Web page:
Wells, Henry H.
Age: 22, credited to Bakersfield, VT
Unit(s): 13th VT INF
Service: enl 9/11/62, m/i 10/10/62, CPL, Co. G, 13th VT INF, m/o 7/21/63
See Legend for expansion of abbreviationsVITALS
Birth: 10/01/1840, Bakersfield, VT
Burial: Eastside Cemetery, Hutchinson, KS
Marker/Plot: Not recorded
Gravestone researcher/photographer: Joe Gibbons
Findagrave Memorial #: 49592605
Alias?: None noted
Portrait?: 13th VT INF, off-site
College?: Not Found
Veterans Home?: Not Found
(If there are state digraphs above, this soldier spent some time in a state or national soldiers' home in that state after the war)
Remarks: 13th Vt. History off-site
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Eastside Cemetery, Hutchinson, KS
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HENRY H. WELLS,
By his daughter, A. L. Stewart, as dictated by her father.
Son of Eli Wells and Betsey Fullington was born in Bakersfleld, Vt., October lst, 1840. He acquired such an education as the schools of Bakersfield could give him. He was brought up on a farm, and acquired the strength and practical experience which the farm gives. When Vermont began to raise her quota of nine months' men, he at once enlisted. It is said that he was the first man in Bakersfleld that enlisted under that call. He was soon made corporal and served in that capacity during his term of service. He was actively engaged in the battle of Gettysburg. He still carries the scar made by the exploding shell that mortally wounded Captain Williams. He well remembers when Colonel Randall's horse was shot from under him and when the command came to retake a battery and Sergeant Scott cried "for God's sake, boys, take that cannon." After his discharge, he returned to Bakersfield and resumed farming. On December 1st, 1863 he married Sarah S. Ovitt. In 1867 he entered the firm of I. F. Dean & Co., general merchandise, Bakersfield. In 1871 he returned to the farm. On account of failing health he with his family in 1879, moved to Ness County, Kansas, and settled on a homestead 35 miles from a town or railroad. He was soon active in the civil life of the settlement. He helped organize the first school district and was chairman of the first school board. He was a charter member and worked in the first Sunday school, and helped build the first church -- with improved health and hard work he obtained a competence, and in 1899, he retired from labor on a farm and settled in Hutchinson, a beautiful Kansas town of 15,000 inhabitants. He now owns a comfortable home surrounded by all one could wish in his declining years. The city soon discovered him, and elected him to the offices of poor commissioner and made him probation officer of the Juvenile court. In this capacity he has served for four years. His keen sense of justice, his warm sympathy, his Christian charity eminently fit him for this office. His three children are well and happily married and prosperous in business.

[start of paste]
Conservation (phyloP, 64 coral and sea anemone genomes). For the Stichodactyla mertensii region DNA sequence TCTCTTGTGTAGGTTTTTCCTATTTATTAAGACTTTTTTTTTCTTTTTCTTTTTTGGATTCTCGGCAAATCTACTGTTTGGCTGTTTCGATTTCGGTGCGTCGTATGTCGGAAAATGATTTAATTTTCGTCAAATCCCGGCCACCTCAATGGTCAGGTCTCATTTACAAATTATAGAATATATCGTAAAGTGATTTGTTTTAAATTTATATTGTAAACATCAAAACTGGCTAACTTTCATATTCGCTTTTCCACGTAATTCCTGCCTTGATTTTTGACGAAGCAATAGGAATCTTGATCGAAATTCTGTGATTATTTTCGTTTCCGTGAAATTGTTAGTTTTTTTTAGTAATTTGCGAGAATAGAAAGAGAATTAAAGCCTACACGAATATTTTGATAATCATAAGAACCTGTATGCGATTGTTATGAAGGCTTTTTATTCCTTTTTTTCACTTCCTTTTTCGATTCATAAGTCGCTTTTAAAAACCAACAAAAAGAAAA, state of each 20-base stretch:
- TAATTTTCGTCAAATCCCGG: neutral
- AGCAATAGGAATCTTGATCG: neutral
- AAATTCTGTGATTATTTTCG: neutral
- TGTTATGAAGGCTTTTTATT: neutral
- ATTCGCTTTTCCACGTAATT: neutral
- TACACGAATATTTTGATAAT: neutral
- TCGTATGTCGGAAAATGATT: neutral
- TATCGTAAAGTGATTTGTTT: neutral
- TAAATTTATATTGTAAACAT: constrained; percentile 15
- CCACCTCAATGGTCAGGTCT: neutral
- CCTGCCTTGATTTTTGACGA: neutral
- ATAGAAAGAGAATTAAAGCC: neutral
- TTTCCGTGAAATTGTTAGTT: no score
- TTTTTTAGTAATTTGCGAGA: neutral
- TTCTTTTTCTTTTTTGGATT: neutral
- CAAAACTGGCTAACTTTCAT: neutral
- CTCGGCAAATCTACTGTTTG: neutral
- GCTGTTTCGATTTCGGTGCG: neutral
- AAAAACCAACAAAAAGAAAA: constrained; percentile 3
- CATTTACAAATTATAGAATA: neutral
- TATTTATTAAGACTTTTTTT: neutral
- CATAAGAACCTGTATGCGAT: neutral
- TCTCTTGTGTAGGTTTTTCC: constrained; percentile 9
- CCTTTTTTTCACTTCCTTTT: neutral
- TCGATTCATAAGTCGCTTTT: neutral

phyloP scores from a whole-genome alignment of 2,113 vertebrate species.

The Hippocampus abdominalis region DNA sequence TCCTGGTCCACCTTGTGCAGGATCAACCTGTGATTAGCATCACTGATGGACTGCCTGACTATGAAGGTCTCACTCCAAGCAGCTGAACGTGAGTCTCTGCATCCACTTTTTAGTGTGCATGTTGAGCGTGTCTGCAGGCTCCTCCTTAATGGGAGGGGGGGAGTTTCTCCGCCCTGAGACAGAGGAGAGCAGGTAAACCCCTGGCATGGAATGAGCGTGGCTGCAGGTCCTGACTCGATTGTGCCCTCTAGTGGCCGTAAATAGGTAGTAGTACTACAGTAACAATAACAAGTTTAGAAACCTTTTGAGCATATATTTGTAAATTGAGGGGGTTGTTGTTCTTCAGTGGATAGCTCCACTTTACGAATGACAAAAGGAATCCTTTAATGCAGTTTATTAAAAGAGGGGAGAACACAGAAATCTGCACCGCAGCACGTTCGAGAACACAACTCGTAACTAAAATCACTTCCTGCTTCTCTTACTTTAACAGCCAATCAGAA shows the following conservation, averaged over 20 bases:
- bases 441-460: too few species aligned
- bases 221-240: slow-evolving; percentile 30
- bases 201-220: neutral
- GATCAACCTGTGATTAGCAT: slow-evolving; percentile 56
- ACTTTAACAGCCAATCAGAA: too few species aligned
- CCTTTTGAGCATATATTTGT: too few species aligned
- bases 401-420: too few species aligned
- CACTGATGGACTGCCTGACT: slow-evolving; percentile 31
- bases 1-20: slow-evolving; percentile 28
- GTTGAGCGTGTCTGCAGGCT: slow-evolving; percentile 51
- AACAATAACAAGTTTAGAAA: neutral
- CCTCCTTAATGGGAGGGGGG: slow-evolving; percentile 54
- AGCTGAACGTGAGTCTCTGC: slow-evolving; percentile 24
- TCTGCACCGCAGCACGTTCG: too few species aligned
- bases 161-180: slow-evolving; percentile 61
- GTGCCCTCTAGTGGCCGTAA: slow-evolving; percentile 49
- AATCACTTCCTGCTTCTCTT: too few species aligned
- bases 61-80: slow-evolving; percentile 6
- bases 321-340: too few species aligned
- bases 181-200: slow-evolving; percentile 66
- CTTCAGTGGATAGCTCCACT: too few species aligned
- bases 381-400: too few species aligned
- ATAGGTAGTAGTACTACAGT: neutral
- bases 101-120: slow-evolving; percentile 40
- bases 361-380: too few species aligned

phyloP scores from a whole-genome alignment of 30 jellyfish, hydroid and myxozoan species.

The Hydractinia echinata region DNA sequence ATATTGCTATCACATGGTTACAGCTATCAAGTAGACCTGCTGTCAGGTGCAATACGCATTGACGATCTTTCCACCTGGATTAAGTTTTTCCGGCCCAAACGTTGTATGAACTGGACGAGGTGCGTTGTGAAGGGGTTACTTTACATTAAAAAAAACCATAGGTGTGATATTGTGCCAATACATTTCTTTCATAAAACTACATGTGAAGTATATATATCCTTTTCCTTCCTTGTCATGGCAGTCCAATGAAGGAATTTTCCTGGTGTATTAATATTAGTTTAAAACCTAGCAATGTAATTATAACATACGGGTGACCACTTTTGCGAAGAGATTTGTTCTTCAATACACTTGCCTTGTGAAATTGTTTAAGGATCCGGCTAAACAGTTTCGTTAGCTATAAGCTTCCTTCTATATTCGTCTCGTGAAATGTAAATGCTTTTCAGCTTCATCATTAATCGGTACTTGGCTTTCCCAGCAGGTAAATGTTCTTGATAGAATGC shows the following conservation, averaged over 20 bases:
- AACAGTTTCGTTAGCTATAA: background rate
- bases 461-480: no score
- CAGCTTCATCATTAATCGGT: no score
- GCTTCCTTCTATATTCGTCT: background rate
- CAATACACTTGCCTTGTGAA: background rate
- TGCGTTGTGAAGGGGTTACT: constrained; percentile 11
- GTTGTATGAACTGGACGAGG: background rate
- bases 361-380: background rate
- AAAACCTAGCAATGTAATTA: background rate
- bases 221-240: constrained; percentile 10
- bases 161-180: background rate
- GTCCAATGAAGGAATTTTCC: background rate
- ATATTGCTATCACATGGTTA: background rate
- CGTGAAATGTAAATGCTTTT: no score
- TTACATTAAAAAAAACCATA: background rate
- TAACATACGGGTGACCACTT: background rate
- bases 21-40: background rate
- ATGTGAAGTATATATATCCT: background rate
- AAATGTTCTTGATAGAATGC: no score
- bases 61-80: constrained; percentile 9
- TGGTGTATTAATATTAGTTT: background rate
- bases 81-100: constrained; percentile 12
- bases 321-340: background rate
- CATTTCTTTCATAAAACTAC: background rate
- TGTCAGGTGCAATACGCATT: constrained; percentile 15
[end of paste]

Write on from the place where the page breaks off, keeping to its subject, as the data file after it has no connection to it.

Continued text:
Addle L., is wife of D. A. Stewart, he runs a meat market in Abbyville, Kansas. Elmer E. Wells is cattle buyer and has a meat market. Byron I. Wells, general merchandise, Langdon, Kansas. He feels the government has been good to him. As his health declined his pension was increased till now he draws $24.00 per month. He and his wife are active members of the Congregational Church. His wife is vice-president of the Reno County Sunday School Association and spends much time in visiting Sunday Schools, and attending conventions. This incident of his army life should not be omitted. He says: As we were coming in on the 2nd day from the charge. Major Boynton and I were walking side by side; a rebel soldier lying on the ground wounded, fired at the Major. I sprang forward and would have pinned him to the ground with my bayonet, but the Major caught my gun and would not let me kill him.
HENRY H. WELLS.
Henry was a comrade honored and beloved. His company was proud of him. He was a faithful soldier. As a corporal, he did his duty with efficiency -- as a comrade he was kind and generous -- ever ready to divide his rations with a needy soldier. As a christian he "let his light shine", and carried back to his home and his church the simple faith with which he went from them. Since the war he has lived a strenuous life. His constitution has been frail. His health has often failed him. Illness drove him to the frontier in middle life; but failure was not in his vocabulary. He worked on -- struggled on -- and won out at last. Now as he approaches the sunset he finds himself In a happy and delightful home of his own enjoying in retirement from business the competence he has gained, his children near him, settled and prosperous, and he wearing the honors and doing the duties, even in feebleness of an office with which his fellow citizens have honored him. This much is due to supplement the sketch which only gives facts in outline.
Ralph Orson Sturtevant, Pictorial History, Thirteenth Regiment Vermont Volunteers War of 1861-1865, (Privately published c1910), p. 611.
The Hutchinson News, Monday, July 3, 1911
(Courtesy of Diane Hurst)